One of Us Is Lying is a highly binge-able teen murder mystery, but it lacks its source material’s memorable sense of character.
This review of One of Us Is Lying is spoiler-free.
One of Us Is Lying doesn’t break the fourth wall or get particularly meta, but it’s clearly aware of the innumerable other shows just like it. Based on a book by Karen McManus that combined The Breakfast Club with an Agatha Christie locked-room whodunit and a keen sense of how teenagers might act and behave, this eight-episode series, which began as a Peacock original and is now rather mysteriously a Netflix one, manages to replicate the broad strokes of the mystery without transplanting any of the depth.
It’s watchable, for sure, but that’s partly on the strength of the case, which finds misanthropic gossipmonger Simon (Mark McKenna) dying of an allergic reaction in detention right before he’s due to disseminate a treasure trove of secrets on his blog, About That. The hook is that Simon was in the room with four other students – straight-A teacher’s pet Bronwyn (Marianly Tejada), closeted star athlete Cooper (Chibuikem Uche), unfaithful cheerleader mean girl Addy (Annalisa Cochrane), and bad boy drug dealer Nate (Cooper van Grootel). And, as the title implies, one of them is lying about what happened.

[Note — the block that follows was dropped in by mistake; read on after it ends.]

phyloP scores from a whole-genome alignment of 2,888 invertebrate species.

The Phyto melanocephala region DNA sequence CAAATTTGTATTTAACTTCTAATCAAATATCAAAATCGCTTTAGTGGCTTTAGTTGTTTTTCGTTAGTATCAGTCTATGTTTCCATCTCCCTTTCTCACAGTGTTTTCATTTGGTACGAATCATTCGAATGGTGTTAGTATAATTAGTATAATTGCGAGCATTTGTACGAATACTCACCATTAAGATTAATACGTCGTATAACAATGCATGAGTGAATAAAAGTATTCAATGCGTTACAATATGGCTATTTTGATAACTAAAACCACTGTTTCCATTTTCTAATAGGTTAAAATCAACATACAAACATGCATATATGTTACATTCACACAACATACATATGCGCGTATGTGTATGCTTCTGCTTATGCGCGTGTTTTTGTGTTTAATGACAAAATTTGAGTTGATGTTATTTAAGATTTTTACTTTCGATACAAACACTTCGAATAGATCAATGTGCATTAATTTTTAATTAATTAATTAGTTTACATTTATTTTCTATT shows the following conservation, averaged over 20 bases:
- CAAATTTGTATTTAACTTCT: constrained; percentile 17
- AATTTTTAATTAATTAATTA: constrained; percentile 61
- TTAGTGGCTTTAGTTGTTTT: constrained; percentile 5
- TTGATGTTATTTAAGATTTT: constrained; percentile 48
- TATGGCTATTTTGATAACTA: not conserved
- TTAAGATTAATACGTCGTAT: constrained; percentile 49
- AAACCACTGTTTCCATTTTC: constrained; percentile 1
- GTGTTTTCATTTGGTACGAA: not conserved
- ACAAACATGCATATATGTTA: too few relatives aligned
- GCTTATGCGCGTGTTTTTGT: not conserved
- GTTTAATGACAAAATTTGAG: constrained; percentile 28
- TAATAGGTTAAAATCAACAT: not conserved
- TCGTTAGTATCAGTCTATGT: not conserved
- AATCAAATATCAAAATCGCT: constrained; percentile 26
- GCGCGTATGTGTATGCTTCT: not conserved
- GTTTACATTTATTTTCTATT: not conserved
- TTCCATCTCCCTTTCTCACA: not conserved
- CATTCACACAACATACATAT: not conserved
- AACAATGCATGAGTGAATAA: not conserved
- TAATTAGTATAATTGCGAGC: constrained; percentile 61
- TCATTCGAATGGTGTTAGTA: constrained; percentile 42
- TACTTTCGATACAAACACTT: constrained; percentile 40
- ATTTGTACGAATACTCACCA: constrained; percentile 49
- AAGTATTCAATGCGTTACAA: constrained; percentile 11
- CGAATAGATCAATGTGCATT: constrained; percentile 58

This is, obviously, a very solid setup for a murder mystery, and the show, to its credit, has a really good instinct for when to drop the next clue, twist, or reveal, which is usually just as attention is beginning to wane. But while this was all compelling in the book, too, the source material used it to build surprising and authentic relationships among the “Bayview Four” and their immediate friends and family, weaving a fairly intricate tapestry of high school dynamics in which everyone appeared to be an arch cliché just to prove, eventually, that they were much more than that. And while the TV adaptation has some of this, it doesn’t have enough to permeate the gloss.
While the show’s an obvious binge candidate, it’s a shame that it doesn’t linger in the memory more, that it can’t commit to a more interesting or challenging approach. The framework is there, but the priorities are a little skewed in this adaptation, making it worth the watch, but not worth thinking about too much afterward.